Stateline Story

Governors Tone Down Inaugural Celebrations

  • January 07, 2003
  • By Jason White

In keeping with the economically unsettled times, many governors and their supporters are settling for inaugural celebrations with a little less pomp and circumstance than is typical for these often gaudy political affairs.

Martinis, tuxedos and lobbyists are out, while barbecues, blue jeans and families are in. Call it inauguration lite.

"With the budget challenges the state's facing, [Gov.-elect Mark Sanford] didn't want to have an opulent inaugural that seemed to be inconsistent with those challenges," said Keith Munson, spokesman for South Carolina's governor-elect.

So instead of an invitation-only black tie gala, Sanford, a Republican, is hosting a barbecue at the State Farmers Market in Columbia.

After his swearing-in, Sanford plans to stand outside the Governor's Mansion and shake hands with people "wherever they may come from, for as long as they're there," he told reporters.

The inaugural barbecue will be held Jan. 15 and will include a variety of meats and barbecue styles, with sauces ranging from vinegar to mustard to ketchup-based. The sauce decision was not made lightly -- Sanford wanted all of the state's barbecue styles represented.

"That's how important barbecue is," John Rainey, chair of Sanford's inaugural committee, told The State (Columbia) newspaper.

In Minnesota, Republican Gov.-elect Tim Pawlenty's inaugural events include a party at the Minneapolis Convention Center, headlined by local rock bands GB Leighton and R-Factor, and a hockey game pitting a team led by Pawlenty against one captained by former governor and Olympic hockey team member Wendell Anderson.

Pawlenty's inaugural festivities, dubbed "Celebrate Minnesota," cover the week of Jan. 6-11. They come at a time when the state is facing a budget deficit of more than $3 billion.

"It's a more modest, more appropriate inauguration and inaugural week activities. It's especially appropriate given that we're at war and in a recession," said Pat Sexton, spokesman for Pawlenty and a veteran of recent Minnesota inaugurations.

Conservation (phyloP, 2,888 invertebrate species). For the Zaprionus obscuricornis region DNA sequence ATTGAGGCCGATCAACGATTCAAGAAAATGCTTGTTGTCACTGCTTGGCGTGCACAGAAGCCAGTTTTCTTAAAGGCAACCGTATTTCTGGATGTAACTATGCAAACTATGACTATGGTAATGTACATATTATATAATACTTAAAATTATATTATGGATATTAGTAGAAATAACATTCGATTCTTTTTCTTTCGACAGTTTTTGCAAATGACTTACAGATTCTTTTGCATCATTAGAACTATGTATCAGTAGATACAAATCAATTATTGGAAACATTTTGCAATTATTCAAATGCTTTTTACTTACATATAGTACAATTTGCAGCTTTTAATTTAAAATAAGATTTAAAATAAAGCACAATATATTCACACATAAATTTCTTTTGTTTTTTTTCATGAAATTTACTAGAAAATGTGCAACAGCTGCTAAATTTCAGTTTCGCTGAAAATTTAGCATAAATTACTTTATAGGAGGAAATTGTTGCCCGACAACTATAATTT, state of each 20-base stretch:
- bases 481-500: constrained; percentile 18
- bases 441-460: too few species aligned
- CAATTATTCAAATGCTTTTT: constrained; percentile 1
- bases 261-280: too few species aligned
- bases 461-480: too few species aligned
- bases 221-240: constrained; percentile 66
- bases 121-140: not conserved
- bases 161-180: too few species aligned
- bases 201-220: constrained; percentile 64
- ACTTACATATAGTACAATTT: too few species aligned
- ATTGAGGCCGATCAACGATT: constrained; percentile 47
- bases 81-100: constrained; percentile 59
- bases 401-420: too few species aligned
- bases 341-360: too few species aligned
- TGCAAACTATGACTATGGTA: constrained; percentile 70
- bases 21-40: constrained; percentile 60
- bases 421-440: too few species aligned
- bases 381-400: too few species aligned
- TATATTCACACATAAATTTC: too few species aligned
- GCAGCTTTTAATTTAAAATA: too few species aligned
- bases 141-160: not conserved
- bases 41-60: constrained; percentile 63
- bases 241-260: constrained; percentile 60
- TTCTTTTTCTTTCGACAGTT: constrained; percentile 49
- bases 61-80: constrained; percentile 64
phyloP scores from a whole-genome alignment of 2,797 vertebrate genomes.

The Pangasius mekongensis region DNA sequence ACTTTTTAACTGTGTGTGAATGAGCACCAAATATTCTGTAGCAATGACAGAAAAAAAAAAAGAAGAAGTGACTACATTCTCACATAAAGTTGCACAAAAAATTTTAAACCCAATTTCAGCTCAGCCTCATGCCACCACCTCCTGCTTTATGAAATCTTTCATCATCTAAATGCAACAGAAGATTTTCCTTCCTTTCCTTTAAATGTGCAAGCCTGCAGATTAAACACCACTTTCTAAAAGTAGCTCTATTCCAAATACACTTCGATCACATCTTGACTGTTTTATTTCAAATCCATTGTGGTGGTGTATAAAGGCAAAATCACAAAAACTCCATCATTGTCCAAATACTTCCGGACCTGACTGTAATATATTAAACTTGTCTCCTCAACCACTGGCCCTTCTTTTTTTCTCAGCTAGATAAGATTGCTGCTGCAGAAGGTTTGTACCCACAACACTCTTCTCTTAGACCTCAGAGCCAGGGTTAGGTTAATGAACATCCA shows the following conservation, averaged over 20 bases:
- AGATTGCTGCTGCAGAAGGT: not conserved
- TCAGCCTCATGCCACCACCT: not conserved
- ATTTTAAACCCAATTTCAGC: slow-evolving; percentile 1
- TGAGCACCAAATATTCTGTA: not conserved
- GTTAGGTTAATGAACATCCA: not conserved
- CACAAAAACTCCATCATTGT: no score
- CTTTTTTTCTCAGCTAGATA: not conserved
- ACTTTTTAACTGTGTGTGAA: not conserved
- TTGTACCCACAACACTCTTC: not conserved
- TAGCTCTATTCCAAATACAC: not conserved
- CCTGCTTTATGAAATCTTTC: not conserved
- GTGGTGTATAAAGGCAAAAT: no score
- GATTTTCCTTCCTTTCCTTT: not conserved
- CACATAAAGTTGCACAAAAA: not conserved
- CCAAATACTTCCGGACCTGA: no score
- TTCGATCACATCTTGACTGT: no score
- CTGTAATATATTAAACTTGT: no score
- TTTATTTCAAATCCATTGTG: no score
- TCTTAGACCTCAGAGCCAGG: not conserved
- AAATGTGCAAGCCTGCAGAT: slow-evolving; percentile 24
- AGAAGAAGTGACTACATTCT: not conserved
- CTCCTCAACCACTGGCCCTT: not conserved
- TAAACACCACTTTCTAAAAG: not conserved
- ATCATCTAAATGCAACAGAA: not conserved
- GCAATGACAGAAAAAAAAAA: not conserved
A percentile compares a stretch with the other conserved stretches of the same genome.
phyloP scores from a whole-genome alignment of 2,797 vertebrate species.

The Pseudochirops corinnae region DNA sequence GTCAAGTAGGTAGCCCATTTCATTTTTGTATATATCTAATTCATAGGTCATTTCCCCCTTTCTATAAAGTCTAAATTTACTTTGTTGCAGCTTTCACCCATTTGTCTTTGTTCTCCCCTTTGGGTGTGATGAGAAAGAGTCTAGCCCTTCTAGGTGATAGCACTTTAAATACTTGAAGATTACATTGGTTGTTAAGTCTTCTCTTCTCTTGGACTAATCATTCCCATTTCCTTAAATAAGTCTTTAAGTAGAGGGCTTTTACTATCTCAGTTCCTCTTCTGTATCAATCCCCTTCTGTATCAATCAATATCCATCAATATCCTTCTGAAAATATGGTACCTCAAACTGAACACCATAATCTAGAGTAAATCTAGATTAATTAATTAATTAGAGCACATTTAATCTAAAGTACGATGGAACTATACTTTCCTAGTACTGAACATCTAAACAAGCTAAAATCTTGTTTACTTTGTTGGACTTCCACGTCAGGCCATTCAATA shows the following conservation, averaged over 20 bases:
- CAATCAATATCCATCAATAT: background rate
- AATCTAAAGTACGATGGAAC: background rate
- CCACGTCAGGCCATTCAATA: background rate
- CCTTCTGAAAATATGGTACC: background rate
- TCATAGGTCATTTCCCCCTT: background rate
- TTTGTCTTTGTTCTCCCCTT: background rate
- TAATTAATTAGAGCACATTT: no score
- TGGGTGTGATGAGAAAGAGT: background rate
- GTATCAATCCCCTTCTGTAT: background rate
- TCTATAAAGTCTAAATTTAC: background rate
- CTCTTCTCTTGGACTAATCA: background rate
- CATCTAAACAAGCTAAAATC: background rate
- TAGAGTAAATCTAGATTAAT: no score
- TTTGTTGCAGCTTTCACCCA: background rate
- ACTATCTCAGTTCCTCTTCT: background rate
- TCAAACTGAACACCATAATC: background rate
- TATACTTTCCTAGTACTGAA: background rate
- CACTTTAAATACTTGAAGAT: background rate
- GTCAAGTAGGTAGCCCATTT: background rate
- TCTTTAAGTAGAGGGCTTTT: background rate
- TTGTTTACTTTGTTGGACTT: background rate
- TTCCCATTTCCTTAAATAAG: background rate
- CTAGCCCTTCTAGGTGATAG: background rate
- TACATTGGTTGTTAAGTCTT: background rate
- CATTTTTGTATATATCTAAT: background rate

In 1999, Sexton worked on the inauguration of Gov. Jess Ventura, who was elected at the zenith of the boom times of the 1990's and threw a bash befitting the times. Sexton also helped with the inauguration of Gov. Arne Carlson, who first assumed office during the recession of the early 1990's when the state had a budget shortfall of $2 billion. Carlson's was a more subdued inauguration.

Incumbents especially are toning down their inaugural celebrations. California Gov. Gray Davis, a Democrat, rang in his second term on Monday (1/6) with a barbecue, forgoing a lavish bash like the one he threw four years ago.

New York Gov. George Pataki, elected to his third term, celebrated Jan. 1 with a reception for about 1,000 invited guests. Eight years ago, the Republican threw a lavish black-tie ball for 13,000 New Yorkers. It was considered one of the most extravagant inaugural celebrations in state history.

Florida Gov. Jeb Bush's second inauguration festivities include a barbecue, held Sunday, Jan. 5, and a "black tie and blue jeans ball." Four years ago, Republican Bush hosted a big concert and a formal ball and led a parade through the state capital.

Subdued inaugural celebrations and family-friendly barbecues are not universal. Some new governors, especially those from political parties long out of power, are planning big bashes to reward supporters and kick-off their terms in style.

Georgia Gov.-elect Sonny Perdue will host an inaugural ball at the World Congress Center in Atlanta, headlined by entertainer Ray Charles. The Jan. 13 ball is expected to attract 15,000 to 20,000 Georgians, with tickets costing $50 each. It's "business attire/black-tie optional," according to Perdue's transition web site.

Perdue is the first Republican to be elected governor of Georgia since 1872.

In New Mexico last week, Gov. Bill Richardson threw three inaugural galas, one with a performance from country crooner Randy Travis. Richardson, a Democrat, assumed office after eight years of Republican rule.

Guests at Richardson's balls wore evening gowns and tuxedos, although the formal attire in many cases came with a decidedly Southwestern twist cowboy hats and boots.

For a complete rundown of the inauguration dates of the 36 governors elected Nov. 5, see sidebar.